PrePress Center Powers the Flip-Page Experience with the Flash Platform

When the developers at PrePress Center Oy, a European-based company focusing on digital publishing solutions, set out to make print-to-screen, magazine-style publishing easier and more powerful, they turned to the Adobe Flash Platform and Adobe Creative Suite software to create eDocker.

eDocker, a 2010 MAX Award finalist in the digital publishing category, is an Adobe AIR application that lets publishers produce easy-to-customize, digital flip-page documents directly from Adobe InDesign CS5. Aside from AIR, eDocker was created using Flash Platform tools, including Flash Professional CS5, Flash Builder 4, Flash Catalyst, Flash Player and Flex. The resulting application replicates the format of the original InDesign publication and delivers magazine-style publications to the broadest possible audience for playback via Flash Player.

As a result of using Adobe Flash Platform technologies to build eDocker, PrePress Center was able to reduce programming costs and accelerate its development cycle. And the Flash Platform technologies have poised eDocker for tablet and mobile versions in the future using the existing code base in the Flash Platform environment.  Since it’s made with Adobe AIR, PrePress can monetize eDocker and sell the application through Adobe InMarket on multiple application stores, and can run on both Mac and PC systems.  Find out more about how PrePress Center used Flash Platform technologies to create eDocker here.

Flash Platform, "Molehill" and Gaming Updates

This is a big week for game developers. Thousands of game developers converged on San Francisco for the gaming industry’s largest conference – Game Developers Conference (GDC). The Flash community kicked it off early with the Flash Gaming Summit (FGS), a day-long conference focused exclusive on Flash based games on Sunday. The energy from the community at both these events has been exciting.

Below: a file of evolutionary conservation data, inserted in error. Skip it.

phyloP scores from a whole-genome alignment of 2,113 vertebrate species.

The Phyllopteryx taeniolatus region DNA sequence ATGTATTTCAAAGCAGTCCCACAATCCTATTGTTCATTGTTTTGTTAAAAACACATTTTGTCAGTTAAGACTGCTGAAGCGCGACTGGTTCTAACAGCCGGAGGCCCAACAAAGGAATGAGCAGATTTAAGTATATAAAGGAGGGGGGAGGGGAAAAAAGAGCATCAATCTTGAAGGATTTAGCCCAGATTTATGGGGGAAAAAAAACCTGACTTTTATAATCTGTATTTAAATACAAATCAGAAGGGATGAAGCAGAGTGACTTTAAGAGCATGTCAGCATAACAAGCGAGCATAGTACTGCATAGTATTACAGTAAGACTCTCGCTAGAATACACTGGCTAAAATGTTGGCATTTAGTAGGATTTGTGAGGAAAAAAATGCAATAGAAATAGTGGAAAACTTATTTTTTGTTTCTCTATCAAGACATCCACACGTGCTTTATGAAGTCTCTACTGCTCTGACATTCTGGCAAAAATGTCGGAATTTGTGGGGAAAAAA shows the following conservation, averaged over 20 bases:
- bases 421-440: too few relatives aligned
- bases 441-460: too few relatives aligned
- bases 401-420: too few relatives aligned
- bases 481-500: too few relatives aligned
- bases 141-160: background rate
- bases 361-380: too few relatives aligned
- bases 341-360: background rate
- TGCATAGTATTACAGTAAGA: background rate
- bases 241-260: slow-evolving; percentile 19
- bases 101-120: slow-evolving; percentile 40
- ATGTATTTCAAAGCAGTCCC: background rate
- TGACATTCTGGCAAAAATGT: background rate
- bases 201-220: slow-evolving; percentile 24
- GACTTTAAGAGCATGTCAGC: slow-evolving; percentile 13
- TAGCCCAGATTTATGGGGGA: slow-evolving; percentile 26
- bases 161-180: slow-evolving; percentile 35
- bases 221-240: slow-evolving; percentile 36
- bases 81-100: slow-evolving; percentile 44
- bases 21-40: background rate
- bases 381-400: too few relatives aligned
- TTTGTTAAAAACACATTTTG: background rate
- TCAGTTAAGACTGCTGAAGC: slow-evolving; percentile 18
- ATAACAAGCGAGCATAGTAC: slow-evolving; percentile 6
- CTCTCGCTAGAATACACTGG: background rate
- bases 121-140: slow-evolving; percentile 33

I wanted to share some more thoughts on how important the Flash Platform is to gaming and what Adobe is doing to push the envelope.

Innovation

At FGS (Flash Gaming Summit) this year, Adobe made the Molehill 3D GPU accelerated APIs available to developers through the Adobe AIR and Flash Player Incubator program.  First demonstrated at Adobe MAX last October, “Molehill” is the code name for a new set of low-level, GPU-accelerated 3D APIs that will make it possible to deliver sophisticated 3D experiences across almost every computer and device connected to the Internet. Today, Adobe Flash Player 10.2, renders thousands of non z-buffered triangles at approximately 30 Hz. With the new 3D APIs, developers can expect hundreds of thousands of z-buffered triangles to be rendered at HD resolution in full screen at around 60 Hz. Here is Thibault Imbert, product manager for Adobe Flash Player, previewing Molehill at MAX:

Frima Studio has also built a version of the 3D game “Zombie Tycoon” (originally built for Sony PSP) that shows the 3D capabilities delivered by Molehill. To experience this game, please make sure that you have the latest Flash Player incubator build installed.

Reach

The Flash Platform is the de-facto standard for online games today and the only platform that can deliver the rich interactivity, rapid innovation and consistency across browsers and devices. While the dominance of Flash for gaming on desktops is well known, game developers have also been using Flash Platform technologies to target smartphones, tablets and other devices. The m.flash.com site, for example, showcases great games that run inside the browser on devices supporting Flash Player and – with over 130M smartphones expected to have the runtime installed this year – game developers have a great platform to bring all of their casual games to a large number of users.

With AIR, a superset of Flash Player, developers can bring their games as standalone apps to iOS, Android and soon BlackBerry Tablet OS. AppBrain for example lists the most popular mobile gaming apps on Android in several categories including Arcade, Puzzle, and Cards. With more than 84M devices able to run AIR apps today, developers can already reach users across devices while leveraging existing work and tools they know.

Community and Ecosystem

The Flash Platform would not be successful without the ecosystem of partners and a passionate community. In this video interview from “Down Under,” indie game developer Terry Paton talks about why he uses Flash.  As a long-time game developer who has created 100+ games, Terry produces the games and content he likes with Flash and publishes them to the Android Market and Adobe InMarket and other sites.  Terry says that without Flash, he’d struggle to develop games, share them with others and make money from his development efforts.

We are thrilled with the overwhelming response from the community to the announcement of Molehill. As always, we will continue to add innovation to the Flash Platform and provide our developers with the widest possible reach across screens.